You Probably Already Have Cousins in a DNA Database
A DNA database led police to the Golden State Killer suspect through data his distant cousins had uploaded. Now, population genetics researchers have calculated the probability that your relatives have given their genetic information to a similar database.
According to their calculations, chances are most of us would have a handful of third cousins in a 1-million-person database, about a hundred if the database contains 5 million people, and over 200 in a 10-million-person database. At any of these sizes, chances are near 100 percent that the database would contain at least one person who is your fourth cousin or beyond.
GEDmatch, the database that law enforcement used in the Golden State Killer case, currently holds around 650,000 records. AncestryDNA has around 5 million, and 23andMe has around 2 million. (These numbers were collected by genealogist Leah Larkin last year.)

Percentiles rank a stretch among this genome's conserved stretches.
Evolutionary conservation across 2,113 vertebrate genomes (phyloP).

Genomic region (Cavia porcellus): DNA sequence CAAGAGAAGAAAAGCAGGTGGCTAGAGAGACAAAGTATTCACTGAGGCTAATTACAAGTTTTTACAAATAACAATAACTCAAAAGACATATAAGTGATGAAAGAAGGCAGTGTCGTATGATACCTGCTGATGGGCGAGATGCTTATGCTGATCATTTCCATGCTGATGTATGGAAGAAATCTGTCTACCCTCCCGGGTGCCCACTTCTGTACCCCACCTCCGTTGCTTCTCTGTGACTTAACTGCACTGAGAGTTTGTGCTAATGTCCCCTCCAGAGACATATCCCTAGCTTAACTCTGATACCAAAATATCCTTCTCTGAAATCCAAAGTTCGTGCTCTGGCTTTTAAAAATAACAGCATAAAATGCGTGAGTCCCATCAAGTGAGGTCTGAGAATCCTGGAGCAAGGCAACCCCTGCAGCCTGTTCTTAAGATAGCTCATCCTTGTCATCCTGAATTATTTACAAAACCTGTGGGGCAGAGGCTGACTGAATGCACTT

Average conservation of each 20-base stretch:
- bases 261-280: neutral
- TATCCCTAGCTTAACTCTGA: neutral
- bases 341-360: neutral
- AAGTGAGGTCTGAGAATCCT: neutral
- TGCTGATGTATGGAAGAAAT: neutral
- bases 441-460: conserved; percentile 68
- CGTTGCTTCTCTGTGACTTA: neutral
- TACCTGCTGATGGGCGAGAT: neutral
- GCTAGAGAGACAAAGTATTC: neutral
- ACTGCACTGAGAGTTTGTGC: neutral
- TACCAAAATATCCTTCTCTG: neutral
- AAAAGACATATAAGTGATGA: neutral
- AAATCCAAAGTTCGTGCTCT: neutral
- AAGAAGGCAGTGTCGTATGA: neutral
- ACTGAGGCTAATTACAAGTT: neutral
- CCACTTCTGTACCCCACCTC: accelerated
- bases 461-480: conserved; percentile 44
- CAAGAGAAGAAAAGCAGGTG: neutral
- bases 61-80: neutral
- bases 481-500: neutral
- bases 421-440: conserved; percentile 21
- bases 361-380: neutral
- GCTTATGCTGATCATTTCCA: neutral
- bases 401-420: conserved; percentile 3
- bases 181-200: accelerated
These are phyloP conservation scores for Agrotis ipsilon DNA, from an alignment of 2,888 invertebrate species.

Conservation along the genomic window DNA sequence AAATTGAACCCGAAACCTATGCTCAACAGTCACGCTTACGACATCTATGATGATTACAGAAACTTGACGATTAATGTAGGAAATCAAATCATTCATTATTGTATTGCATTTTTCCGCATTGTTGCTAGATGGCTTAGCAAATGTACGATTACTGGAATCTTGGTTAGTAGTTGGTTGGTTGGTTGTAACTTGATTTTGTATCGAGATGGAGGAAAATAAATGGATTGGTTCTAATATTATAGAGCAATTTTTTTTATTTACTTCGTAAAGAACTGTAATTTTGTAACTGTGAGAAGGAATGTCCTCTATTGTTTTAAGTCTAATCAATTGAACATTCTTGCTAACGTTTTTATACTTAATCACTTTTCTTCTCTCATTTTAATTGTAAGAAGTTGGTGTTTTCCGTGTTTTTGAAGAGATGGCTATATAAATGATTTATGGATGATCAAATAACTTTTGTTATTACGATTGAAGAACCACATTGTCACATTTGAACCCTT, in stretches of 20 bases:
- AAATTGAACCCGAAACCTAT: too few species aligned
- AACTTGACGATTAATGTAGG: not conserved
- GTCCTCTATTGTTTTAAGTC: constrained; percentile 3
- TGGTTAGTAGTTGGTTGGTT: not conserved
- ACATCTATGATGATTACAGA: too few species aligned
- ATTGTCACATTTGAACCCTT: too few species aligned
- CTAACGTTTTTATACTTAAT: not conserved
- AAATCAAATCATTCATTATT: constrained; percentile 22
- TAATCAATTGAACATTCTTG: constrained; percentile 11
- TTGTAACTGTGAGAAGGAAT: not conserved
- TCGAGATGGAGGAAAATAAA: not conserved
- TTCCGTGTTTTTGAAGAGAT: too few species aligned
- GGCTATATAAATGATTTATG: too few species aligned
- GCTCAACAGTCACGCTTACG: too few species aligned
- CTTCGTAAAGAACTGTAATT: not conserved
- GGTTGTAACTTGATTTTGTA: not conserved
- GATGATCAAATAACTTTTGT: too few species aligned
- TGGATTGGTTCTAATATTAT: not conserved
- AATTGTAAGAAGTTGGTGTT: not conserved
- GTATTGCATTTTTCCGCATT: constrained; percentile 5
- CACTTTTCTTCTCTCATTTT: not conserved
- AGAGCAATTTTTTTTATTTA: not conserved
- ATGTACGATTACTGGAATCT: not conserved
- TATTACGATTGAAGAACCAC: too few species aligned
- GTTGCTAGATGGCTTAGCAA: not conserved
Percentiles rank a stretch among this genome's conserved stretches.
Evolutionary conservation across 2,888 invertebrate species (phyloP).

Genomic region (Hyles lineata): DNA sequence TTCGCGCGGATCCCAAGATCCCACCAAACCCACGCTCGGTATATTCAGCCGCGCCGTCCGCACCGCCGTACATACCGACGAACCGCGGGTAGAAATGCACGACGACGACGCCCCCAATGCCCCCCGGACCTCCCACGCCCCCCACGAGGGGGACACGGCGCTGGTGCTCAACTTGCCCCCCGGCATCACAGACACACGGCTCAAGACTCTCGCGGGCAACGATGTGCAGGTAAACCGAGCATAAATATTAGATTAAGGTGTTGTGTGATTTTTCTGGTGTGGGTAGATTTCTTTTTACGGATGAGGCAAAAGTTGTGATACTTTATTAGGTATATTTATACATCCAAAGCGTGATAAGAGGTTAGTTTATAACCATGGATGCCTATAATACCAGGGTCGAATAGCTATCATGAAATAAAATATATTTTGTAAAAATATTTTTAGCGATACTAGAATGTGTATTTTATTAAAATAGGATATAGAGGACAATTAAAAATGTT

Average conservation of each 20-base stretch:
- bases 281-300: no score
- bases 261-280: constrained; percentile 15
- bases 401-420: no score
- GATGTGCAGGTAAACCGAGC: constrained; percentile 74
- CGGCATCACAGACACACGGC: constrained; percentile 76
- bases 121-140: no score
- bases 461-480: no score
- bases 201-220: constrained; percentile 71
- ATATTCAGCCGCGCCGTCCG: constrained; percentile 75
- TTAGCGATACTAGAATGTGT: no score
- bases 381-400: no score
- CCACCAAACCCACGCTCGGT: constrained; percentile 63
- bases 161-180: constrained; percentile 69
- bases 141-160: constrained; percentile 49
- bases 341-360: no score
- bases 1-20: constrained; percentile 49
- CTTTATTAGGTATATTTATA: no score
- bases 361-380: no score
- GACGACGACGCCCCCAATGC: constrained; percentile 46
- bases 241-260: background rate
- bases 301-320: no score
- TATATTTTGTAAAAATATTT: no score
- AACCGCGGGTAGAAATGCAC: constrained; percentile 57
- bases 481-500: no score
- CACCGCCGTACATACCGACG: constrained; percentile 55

The larger databases aren’t currently used by law enforcement for DNA searches, since they don’t accept data files, just spit samples. But interest in genealogy is only growing over time, so it’s worth keeping an eye on these numbers.
Putting these calculations together, it’s pretty reasonable to expect that most of us have distant cousins in GEDmatch, and probably some closer cousins on AncestryDNA and 23andMe.
There are important limitations to these numbers. They assume that the population in these databases is a random sample of the population at large, which it’s probably not. (I’d bet money that it skews white, wealthy, and Mormon.) They also assume no inbreeding and that people select their partners totally at random. And finally, they’re averages; it’s possible that just by chance you don’t have any relatives interested in genealogy, or on the flip side that your mom and sister are working on a family tree and have convinced all your close relatives to participate.
But the bottom line, these scientists say, is that that finding their suspect’s family’s DNA in a public database was probably not a lucky find at all, but a totally expected one.
via Lifehacker http://lifehacker.com
May 9, 2018 at 02:20PM